About a week before WWDC I was thinking ahead to the iPhone 6 launch this fall. What I was pondering was if a larger iPhone was what I needed, or, given how much I use my iPad, if splitting the difference and getting a LTE iPad mini might be a better idea. I would get a dashboard mount for my truck, and the larger screen would be great to use when I need a GPS. Since it would have a cellular connection, I could still get my iMessages on the road. Plus, I’d get the 128GB version and just keep all my music and books on the one device; currently, my iPhone houses all the music while my iPad 3 contains my books and large media.
In the end, I dismissed the idea as hogwash. While I don’t make calls on my iPhone much, I might. I wouldn’t get my Android texts on my iOS devices. Because the iPhone was the central hub for my communications, it made more sense to upgrade that device.
Monday’s keynote may have changed my mind. During its two-hour keynote Apple announced that iOS 8 and OS X Yosemite will be about using the right device or app at the time. Using features like Continuity and iCloud Drive, it really doesn’t matter what Apple device I’m on.
Continuity is what perked my ears up. Going back to my example of the iPhone being the central hub of my communications, I can’t tell you how many times I’ve missed a call from a family member because my iPhone was in my office and I was on the couch with my iPad. With Continuity, now my iPad will get a notification that I have a call coming in and let me answer it. This also works on the Mac, as well.
I will also be able to get my SMS messages on all devices; not just my iMessages. Again, non-iMessage messages used to be isolated to my phone as well; now, those too will also go to my iPad or Mac. This alone has me thinking that an iPad mini or Air might not a a bad idea. As long as my iPhone is in my truck, I’ll get calls on it. Messages would be handled directly on the iPad.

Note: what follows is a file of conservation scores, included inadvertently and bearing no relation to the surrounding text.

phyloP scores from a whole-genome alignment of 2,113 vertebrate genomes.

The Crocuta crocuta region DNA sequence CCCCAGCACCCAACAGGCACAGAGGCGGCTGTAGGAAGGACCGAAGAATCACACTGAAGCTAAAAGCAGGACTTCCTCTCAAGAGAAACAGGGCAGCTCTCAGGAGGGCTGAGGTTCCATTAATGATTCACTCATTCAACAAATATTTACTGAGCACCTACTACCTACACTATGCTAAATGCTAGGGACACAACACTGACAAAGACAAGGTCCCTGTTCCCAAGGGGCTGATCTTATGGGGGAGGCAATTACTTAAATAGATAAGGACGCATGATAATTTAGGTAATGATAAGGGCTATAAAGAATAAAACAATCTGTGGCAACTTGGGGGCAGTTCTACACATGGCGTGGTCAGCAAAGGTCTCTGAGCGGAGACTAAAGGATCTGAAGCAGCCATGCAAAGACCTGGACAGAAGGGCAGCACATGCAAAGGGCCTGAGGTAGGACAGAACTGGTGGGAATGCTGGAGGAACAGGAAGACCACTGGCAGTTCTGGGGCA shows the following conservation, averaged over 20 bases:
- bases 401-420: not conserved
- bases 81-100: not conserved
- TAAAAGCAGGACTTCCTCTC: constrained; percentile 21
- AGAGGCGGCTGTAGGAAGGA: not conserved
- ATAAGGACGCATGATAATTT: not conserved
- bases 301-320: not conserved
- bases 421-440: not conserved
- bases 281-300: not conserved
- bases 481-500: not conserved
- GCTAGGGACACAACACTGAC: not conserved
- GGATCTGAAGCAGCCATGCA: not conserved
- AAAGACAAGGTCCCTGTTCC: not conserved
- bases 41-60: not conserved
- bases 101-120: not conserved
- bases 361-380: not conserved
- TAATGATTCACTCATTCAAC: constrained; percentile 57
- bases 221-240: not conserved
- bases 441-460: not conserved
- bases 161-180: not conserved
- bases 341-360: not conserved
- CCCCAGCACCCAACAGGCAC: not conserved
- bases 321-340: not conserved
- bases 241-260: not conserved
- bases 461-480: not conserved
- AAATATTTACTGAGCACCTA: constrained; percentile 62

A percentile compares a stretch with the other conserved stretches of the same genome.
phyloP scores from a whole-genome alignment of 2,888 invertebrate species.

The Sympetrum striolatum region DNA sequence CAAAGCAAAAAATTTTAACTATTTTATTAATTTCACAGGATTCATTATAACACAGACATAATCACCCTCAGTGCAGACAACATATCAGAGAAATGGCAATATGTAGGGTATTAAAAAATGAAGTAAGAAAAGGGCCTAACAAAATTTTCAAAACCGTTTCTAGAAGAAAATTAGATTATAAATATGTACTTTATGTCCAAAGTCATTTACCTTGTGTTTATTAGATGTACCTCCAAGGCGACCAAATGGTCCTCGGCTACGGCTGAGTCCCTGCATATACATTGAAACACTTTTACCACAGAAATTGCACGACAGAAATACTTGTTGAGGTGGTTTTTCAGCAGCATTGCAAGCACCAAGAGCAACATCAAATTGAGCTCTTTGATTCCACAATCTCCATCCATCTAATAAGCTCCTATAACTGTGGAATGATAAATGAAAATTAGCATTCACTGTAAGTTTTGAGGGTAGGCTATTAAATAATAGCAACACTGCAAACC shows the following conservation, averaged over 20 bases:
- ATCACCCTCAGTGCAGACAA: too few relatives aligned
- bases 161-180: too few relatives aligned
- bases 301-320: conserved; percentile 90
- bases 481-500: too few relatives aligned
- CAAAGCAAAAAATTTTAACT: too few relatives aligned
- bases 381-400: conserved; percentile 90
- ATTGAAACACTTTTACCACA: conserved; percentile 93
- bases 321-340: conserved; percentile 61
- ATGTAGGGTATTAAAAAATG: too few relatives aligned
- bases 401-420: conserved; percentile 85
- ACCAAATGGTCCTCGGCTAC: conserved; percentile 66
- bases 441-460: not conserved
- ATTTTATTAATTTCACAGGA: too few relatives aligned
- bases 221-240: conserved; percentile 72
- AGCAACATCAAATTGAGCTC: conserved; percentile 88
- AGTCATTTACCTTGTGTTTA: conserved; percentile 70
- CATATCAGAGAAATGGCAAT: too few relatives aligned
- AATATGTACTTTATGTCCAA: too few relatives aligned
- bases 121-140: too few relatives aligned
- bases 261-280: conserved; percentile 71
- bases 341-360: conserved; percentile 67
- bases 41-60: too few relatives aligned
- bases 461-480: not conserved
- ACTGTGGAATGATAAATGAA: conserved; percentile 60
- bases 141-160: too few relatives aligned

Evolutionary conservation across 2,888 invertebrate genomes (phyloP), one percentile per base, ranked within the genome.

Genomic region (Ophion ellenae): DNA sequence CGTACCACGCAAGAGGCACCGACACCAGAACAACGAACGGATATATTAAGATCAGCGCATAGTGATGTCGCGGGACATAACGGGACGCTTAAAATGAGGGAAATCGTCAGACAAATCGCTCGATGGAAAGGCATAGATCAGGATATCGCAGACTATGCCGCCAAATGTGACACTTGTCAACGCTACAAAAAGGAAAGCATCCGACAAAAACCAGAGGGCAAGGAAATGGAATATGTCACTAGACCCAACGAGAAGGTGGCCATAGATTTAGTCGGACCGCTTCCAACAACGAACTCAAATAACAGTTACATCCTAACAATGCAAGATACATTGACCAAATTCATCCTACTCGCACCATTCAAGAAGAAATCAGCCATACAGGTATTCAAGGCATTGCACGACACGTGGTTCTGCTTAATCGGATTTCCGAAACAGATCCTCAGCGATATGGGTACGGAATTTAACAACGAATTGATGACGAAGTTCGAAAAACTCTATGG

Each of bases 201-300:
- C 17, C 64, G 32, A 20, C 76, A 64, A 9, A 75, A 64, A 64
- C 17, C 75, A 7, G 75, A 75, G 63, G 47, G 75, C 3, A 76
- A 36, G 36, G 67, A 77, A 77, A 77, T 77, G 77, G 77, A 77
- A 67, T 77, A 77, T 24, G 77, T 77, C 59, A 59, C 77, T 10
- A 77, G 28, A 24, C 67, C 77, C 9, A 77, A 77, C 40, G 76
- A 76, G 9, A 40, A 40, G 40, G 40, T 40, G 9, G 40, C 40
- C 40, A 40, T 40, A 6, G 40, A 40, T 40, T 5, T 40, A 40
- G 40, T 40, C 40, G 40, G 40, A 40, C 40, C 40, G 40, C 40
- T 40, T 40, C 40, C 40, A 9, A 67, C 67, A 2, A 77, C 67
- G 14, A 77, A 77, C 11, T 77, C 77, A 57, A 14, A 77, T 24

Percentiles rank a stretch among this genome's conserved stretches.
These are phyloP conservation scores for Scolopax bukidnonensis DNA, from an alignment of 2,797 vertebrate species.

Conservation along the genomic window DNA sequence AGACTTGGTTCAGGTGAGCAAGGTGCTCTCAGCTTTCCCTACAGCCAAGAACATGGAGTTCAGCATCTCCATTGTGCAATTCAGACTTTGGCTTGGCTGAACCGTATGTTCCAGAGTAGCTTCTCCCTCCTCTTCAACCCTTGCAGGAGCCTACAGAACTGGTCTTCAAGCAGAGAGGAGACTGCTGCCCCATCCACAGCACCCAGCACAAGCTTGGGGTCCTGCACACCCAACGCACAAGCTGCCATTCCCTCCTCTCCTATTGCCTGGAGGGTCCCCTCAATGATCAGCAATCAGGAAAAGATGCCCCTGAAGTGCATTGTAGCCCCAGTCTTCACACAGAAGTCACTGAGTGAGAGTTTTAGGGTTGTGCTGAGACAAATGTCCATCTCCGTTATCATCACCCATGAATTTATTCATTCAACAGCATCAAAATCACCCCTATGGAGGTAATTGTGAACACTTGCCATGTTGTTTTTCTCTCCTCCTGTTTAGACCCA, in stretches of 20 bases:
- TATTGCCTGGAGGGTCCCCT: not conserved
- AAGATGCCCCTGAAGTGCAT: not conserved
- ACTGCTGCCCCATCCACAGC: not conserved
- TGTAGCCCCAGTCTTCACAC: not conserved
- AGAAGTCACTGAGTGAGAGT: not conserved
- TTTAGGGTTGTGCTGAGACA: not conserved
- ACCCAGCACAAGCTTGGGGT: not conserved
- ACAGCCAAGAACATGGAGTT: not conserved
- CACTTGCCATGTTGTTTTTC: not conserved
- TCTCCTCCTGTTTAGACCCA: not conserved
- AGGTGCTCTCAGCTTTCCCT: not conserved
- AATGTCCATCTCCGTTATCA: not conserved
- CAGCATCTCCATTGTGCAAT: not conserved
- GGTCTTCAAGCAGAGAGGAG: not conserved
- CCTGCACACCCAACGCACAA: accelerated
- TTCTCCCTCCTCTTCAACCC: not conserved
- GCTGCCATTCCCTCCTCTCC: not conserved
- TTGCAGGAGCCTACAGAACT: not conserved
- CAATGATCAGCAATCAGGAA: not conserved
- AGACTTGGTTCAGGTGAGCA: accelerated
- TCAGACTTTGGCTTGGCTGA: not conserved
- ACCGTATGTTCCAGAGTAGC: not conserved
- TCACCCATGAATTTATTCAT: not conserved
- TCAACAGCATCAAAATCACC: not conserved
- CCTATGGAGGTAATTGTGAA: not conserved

The notion of handoffs, where you can start working on a document, email, text message, etc. on one device and continue working on it on another, is intriguing. On the one hand, I think a lot of these use cases will be handled through either iCloud if you’re using Pages, or drafts for email. The flip side though, is what if non-Apple apps like Word can support this? It would be very interesting to be working on a file on my Mac and continue working on it on an iPad in a meeting. Yeah, I know the same type of iCloud thing can occur but with OneDrive, but I think not having to remember to save might be useful. Also, I’m curious of this will work with iMessage. I think we’ve all had those moments we realized too late we didn’t hit send on a message.
Last week I wrote about my Year of the iPad, six months in. In it, I griped about the need for a central file system, but didn’t think it would ever happen:
The concern I have is since Apple really loves sandboxing and there are valid concerns over what happens if an app corrupts the file, this feature will never see the light of day.
Well, so much for what I can predict, huh? iCloud disk is pretty much a return of iDisk, especially on the Mac. While you could access your iCloud documents, sorta, by going to “Library\Mobile Documents,” it wasn’t really a recommended or supported mechanism. Now iCloud disk will show up on your sidebar. It also looks like, finally, you can nest folders.
On iOS, unfortunately there isn’t an app that shows you all the files. Instead, when you go the iCloud document picker you will be able to open them there. I’m curious how this will play out and if apps like iBooks will also be able to open PDFs from iCloud.
Still, this is a pretty big deal. Up until now, all your data was sandboxed inside that app. This meant you couldn’t open a file created in one app with another app. Take something a simple as a text file. If I use Byword to create a file, but later find a better Markdown editor, I either need to copy and paste the data or hope that the app has “Open In.” The unfortunate downside to all this is I’ll end up with two versions of the same file, or I have to remember which text editor was my editor of choice that day. I can’t tell you how many times I’ve launched an old text editor and gone, oh, so that’s where that story was. Now, all my text files can be opened by any app that can handle that file type.
Almost every year I’ve had a version of this on my iOS wish list. Seeing it actually happen (along with extensions and 3rd-party keyboards) gives me tremendous hope that Apple sees iOS as a true production platform. With features like Continuity and especially iCloud disk, I’m looking forward to using the device I have at my hands, not the one I might feel forced to.
I’m still haven’t decided on a mini or iPhone 6. I need to see the screen sizes and new features in the new iPhone. My gut feeling is the decision will come down to the Health app. If the Health app is also on the iPad, the mini may win this battle